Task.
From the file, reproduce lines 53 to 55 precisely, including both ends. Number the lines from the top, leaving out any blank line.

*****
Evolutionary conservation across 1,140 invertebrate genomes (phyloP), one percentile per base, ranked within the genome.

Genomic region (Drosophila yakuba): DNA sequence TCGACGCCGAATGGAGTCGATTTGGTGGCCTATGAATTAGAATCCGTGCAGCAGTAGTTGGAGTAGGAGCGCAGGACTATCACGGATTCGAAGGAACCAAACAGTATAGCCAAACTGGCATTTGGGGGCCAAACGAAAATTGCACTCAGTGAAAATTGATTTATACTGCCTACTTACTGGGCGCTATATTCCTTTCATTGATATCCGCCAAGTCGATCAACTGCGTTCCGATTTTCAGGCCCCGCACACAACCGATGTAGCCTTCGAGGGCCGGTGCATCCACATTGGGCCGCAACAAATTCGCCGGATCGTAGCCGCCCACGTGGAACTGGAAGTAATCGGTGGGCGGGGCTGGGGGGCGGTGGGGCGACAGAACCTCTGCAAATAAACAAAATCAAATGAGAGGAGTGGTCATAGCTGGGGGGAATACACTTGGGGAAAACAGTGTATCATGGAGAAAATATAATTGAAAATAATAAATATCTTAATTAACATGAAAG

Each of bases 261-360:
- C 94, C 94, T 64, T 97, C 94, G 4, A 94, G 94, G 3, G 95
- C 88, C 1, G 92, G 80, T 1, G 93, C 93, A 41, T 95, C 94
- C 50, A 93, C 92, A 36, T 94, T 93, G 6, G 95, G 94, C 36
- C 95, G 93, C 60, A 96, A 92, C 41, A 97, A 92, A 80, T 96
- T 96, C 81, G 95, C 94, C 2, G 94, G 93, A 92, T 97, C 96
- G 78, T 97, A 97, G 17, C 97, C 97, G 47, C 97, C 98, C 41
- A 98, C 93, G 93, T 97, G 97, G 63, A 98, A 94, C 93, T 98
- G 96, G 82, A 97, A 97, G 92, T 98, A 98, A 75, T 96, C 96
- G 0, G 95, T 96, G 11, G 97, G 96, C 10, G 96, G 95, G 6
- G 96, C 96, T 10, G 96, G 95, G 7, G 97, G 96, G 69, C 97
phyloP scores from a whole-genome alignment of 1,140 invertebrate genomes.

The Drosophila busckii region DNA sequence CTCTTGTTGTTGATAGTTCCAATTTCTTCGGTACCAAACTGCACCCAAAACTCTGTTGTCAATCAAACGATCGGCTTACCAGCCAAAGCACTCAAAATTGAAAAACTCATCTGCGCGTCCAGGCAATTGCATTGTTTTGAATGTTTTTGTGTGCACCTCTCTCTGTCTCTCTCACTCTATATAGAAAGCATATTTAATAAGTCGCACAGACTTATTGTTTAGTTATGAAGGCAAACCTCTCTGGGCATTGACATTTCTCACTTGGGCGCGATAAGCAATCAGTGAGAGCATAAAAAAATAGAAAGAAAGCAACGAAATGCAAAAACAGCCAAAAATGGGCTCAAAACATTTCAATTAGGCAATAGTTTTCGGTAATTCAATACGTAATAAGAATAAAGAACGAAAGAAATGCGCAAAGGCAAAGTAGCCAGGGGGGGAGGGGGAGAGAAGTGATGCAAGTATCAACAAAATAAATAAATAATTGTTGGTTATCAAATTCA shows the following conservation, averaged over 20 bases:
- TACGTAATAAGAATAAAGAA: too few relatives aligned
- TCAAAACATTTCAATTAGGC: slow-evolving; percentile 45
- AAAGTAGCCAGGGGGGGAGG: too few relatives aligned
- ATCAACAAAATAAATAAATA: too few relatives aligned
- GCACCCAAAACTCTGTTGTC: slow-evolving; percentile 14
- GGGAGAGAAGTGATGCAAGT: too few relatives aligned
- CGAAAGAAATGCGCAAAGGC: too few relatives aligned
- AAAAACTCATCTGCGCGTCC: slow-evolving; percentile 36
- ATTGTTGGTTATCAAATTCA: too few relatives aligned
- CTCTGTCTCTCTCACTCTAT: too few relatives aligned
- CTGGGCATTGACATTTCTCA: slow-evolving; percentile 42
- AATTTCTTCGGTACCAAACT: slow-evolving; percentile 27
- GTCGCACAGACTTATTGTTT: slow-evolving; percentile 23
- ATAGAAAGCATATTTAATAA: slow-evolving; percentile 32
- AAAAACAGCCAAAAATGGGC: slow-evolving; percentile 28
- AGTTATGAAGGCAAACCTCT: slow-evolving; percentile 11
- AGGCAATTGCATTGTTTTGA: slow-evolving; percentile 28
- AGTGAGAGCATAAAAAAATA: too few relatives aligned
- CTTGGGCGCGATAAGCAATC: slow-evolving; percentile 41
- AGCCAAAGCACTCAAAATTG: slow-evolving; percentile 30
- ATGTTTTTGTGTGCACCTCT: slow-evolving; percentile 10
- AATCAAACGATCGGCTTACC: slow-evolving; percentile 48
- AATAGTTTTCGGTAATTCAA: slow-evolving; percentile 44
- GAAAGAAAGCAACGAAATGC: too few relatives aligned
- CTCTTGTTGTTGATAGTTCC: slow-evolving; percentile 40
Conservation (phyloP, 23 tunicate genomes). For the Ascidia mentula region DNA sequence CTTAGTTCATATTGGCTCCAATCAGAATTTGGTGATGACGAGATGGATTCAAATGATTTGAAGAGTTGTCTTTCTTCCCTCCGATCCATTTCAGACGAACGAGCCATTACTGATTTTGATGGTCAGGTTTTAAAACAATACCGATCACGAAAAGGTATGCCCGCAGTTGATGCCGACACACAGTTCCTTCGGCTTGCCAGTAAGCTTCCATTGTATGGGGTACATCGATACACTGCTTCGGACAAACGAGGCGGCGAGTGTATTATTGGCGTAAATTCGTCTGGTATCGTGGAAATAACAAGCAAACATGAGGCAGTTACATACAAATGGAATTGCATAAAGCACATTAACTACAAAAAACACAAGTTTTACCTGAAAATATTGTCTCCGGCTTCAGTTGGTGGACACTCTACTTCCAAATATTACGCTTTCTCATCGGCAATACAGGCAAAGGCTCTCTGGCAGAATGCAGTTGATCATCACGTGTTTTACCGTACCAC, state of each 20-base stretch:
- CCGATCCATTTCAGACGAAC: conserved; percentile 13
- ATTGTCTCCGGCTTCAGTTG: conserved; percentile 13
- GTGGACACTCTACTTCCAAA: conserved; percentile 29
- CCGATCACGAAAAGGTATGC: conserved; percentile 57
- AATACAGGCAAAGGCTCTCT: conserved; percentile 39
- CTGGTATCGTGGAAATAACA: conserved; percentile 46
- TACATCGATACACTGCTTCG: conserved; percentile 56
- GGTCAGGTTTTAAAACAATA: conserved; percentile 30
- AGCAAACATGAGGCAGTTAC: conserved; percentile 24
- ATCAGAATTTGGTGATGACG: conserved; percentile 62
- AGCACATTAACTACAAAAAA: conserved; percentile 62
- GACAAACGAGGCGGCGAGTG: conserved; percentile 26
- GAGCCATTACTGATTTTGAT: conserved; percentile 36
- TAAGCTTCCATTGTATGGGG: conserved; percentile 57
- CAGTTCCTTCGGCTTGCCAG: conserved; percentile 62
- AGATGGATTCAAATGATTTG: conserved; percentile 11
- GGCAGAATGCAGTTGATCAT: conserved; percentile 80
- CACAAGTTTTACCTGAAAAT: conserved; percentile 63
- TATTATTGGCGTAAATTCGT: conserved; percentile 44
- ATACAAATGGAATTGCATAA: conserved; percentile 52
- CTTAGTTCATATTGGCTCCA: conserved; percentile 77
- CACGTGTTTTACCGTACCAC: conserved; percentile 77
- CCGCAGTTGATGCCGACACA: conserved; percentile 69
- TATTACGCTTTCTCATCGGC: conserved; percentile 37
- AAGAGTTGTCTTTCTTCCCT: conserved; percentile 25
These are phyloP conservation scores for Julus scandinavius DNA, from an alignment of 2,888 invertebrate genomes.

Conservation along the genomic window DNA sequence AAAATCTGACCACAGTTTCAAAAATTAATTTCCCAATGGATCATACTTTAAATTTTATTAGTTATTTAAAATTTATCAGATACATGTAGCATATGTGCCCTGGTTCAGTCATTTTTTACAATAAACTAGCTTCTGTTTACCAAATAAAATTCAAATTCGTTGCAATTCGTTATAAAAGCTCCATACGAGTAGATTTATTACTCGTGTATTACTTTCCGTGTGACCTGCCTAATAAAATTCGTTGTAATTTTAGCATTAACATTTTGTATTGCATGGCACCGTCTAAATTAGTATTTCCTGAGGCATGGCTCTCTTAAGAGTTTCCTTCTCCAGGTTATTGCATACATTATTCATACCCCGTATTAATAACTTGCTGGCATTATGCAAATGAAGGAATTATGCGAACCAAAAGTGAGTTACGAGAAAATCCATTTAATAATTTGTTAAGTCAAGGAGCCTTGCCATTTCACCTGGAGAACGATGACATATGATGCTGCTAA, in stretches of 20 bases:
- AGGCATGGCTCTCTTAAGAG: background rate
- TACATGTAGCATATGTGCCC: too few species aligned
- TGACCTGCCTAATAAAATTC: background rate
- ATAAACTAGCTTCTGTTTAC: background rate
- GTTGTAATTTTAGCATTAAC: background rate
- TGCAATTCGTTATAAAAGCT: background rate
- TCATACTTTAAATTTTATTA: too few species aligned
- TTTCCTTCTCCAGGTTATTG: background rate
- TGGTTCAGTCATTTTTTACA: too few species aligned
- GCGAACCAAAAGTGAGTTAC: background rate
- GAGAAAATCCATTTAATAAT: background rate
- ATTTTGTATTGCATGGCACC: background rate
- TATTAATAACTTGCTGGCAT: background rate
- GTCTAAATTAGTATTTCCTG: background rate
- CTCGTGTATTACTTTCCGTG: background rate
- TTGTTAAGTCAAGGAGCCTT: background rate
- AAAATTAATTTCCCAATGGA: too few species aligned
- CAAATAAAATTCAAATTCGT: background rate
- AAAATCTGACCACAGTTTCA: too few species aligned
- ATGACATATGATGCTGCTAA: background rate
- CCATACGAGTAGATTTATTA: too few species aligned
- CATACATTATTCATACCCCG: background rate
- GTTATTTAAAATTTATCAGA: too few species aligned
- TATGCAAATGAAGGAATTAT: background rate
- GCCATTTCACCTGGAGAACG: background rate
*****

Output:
- GACAAACGAGGCGGCGAGTG: conserved; percentile 26
- GAGCCATTACTGATTTTGAT: conserved; percentile 36
- TAAGCTTCCATTGTATGGGG: conserved; percentile 57